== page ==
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Note Book

Fall 2004 • Volume 10, Issue 4

ILR celebrates 10th year: Because learning never stops

By Nancy Ridgeway

IRL ClassWhen people refer to seniors at Bradley, they could be talking about students in their final year of undergraduate study, or they could be talking about participants in the Institute for Learning in Retirement (ILR). Celebrating its 10th year at Bradley, ILR offers learning opportunities for Peoria-area residents 55 years old and older.

Each spring and fall, an array of classes ranging from history and current events to the arts and religion to science and technology are offered one day a week for four consecutive weeks. Participants may enroll in several classes and spend the day learning from emeritus faculty and other experts who volunteer to lead classes.

The idea for an ILR began to grow when Janet Lange MA ’93, executive director of Continuing Education, was working on her master’s degree. Lange says, “During my research, I found out about ILRs. At the time, many Elderhostels were being created, but we were more interested in doing something similar to that but without the travel.” Dr. John Shorrock, then vice president for Advancement, took an interest in her idea and provided seed money for a joint effort between Continuing Education and Alumni Relations.

She adds, “Our goal was to bring adults to campus who are not only alumni, but also friends and others who wanted to be connected to the University.”

Nancy Hinrichs Proehl ’64 MA ’70 was hired to oversee the program. She met with a focus group to begin planning the first ILR. “The group decided they didn’t want to meet too often, and not in bad weather. They wanted to meet on campus,” she says.

A “Winterim,” where participants meet for four consecutive days in January, was added in 1997.

Jon Neidy MA ’01 joined the University in 1998 as the second director of the program. Neidy added technology-related initiatives during his first year and expanded the educational travel aspect of the program. The popular “Commerce Unseen” series allows participants to visit local businesses for rare behind-the-scenes glimpses at places such as the Sanitary District, Caterpillar, and others.

Noting that educational, rather than hobby classes are the emphasis at ILR sessions, Proehl comments, “Nobody had classes that were essentially academic. We wanted to focus on what Bradley is known for. I think having the University sponsor this program gave it a lot of credibility. A lot of people who never went to college or who went somewhere besides Bradley now feel a connection to Bradley.”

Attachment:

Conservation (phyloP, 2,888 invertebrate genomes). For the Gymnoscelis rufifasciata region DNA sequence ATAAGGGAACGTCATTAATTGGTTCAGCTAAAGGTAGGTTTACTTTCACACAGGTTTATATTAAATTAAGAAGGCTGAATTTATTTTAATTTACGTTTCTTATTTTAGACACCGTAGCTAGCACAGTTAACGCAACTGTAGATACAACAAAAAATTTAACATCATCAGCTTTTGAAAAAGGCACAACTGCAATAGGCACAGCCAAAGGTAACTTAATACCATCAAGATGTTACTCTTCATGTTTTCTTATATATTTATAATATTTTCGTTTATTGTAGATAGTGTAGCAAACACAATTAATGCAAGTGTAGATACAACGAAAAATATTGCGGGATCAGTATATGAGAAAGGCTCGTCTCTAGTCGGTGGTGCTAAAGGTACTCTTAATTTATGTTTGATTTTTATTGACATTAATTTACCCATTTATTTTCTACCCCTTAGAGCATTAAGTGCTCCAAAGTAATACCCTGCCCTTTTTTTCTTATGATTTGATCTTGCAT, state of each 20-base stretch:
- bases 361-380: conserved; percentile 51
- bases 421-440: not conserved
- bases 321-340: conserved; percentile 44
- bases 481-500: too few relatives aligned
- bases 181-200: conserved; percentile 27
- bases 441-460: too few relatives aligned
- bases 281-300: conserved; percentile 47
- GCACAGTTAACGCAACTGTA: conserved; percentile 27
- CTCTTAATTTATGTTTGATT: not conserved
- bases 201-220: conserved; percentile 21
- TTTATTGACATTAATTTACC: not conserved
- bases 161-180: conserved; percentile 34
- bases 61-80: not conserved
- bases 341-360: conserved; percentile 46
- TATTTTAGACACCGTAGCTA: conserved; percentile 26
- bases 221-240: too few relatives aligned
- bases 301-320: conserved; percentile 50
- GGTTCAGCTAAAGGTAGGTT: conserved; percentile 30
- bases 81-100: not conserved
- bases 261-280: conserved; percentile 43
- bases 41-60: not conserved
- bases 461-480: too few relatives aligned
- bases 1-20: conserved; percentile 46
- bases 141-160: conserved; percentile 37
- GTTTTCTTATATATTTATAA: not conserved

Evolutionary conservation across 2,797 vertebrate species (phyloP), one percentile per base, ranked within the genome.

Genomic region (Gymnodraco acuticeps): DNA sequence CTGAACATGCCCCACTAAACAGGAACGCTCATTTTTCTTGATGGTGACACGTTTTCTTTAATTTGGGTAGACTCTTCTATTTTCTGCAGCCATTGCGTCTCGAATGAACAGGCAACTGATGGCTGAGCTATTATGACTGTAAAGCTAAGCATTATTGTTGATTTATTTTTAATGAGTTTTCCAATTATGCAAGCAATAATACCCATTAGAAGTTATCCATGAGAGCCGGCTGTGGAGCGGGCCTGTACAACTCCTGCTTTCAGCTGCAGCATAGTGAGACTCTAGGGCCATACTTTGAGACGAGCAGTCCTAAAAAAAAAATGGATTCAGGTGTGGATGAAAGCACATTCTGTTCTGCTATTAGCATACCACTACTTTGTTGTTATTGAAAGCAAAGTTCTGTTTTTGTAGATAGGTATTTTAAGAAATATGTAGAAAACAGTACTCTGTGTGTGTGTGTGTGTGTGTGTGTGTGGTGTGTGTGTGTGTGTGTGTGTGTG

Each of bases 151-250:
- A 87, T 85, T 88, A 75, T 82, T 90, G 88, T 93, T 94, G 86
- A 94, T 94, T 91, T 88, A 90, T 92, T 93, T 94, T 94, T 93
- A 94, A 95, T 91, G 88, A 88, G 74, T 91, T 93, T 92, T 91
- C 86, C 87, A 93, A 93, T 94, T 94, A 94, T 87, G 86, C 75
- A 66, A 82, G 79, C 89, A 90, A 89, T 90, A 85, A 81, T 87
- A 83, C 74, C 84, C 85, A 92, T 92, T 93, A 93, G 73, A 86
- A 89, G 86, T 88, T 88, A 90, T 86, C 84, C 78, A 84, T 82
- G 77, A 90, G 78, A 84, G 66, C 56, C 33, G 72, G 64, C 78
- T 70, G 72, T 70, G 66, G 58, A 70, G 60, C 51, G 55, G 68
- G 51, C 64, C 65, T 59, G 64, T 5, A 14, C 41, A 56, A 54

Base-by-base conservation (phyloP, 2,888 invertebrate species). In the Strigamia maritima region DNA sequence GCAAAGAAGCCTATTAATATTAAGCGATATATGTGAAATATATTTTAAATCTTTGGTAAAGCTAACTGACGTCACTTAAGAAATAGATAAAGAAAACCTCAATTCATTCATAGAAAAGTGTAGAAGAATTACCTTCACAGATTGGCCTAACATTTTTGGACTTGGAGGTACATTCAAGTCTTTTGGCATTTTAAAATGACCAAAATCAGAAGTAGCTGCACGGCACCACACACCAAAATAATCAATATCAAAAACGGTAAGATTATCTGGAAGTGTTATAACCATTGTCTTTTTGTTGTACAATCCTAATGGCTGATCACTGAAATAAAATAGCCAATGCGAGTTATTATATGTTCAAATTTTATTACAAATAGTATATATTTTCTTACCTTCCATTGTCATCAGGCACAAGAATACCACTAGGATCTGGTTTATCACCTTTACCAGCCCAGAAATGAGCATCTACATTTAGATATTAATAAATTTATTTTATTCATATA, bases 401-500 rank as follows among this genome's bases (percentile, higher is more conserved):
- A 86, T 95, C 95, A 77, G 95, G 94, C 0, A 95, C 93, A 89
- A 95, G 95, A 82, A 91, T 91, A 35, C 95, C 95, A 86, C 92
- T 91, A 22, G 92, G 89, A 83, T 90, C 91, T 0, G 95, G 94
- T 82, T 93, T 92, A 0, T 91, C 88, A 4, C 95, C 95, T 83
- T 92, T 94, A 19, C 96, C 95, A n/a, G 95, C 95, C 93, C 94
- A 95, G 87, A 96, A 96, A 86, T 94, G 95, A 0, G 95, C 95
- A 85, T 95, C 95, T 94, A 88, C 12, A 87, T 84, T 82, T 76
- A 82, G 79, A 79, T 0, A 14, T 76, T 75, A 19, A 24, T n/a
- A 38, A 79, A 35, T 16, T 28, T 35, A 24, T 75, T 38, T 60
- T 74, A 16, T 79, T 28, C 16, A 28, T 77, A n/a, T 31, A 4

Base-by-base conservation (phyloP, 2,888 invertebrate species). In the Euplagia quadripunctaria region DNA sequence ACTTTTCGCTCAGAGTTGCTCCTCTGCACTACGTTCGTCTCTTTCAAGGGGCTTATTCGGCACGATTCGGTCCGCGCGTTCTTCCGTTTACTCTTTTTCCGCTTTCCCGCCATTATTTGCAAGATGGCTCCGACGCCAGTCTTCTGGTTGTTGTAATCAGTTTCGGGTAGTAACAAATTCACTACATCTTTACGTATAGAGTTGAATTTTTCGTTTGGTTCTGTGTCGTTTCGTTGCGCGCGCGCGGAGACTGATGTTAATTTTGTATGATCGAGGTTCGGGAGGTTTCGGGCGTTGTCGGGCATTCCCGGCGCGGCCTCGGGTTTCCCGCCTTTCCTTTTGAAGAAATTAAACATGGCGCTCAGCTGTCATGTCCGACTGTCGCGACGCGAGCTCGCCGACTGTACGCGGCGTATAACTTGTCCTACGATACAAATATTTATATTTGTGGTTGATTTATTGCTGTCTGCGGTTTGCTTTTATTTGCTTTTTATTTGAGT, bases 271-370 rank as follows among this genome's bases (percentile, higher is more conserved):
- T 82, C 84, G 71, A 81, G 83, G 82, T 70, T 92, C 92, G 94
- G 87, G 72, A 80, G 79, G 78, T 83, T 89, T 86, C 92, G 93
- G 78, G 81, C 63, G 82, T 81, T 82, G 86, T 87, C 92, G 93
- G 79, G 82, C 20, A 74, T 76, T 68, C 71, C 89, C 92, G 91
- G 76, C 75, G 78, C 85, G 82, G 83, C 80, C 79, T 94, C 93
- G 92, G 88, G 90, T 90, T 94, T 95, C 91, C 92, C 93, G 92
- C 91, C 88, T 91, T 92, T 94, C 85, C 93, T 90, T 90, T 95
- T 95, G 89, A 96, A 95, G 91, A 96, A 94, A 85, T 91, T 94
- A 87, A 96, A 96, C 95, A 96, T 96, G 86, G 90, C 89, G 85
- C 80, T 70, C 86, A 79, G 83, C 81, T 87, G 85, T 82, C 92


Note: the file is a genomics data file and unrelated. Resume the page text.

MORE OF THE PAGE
Typically, about 30 volunteers plan classes, considering about 150 suggestions from participants and committee members. Once ideas are chosen, members must find volunteer instructors. Some classes are so popular they are offered each semester.

Lange says, “Along with staff member Wanda Lane, Nancy set the tone to have extensive, meaningful use of volunteers. Jon has perfected it. It’s an art to involve the volunteers, but not burden them. Jon guides it. The volunteers set the curriculum, and we provide the administrative backbone.”

Neidy says, “We look for a balance when choosing classes. We have people interested in science, gardening, music.”

Lange adds, “Among ILRs, our structure is different. Because everyone comes together on one day per week, we have a very strong community. Members, especially those who have participated in other ILRs, appreciate what Bradley does.”

Looking toward the future, Neidy says he doesn’t anticipate the program getting bigger. “We’re at an ideal size. We started with 10 classes and 84 people. Now we have 41 classes and 350 people, plus the travel program. We don’t want to hurt the quality of the experience, so we will look at doing new and different things,” he says, noting a recent addition to the program has been art displays in the Student Center each week during ILRs.
Lange comments, “We started out and continue to be a group about peer learning. Our success comes back to the people. We have to have the right people who genuinely care.”

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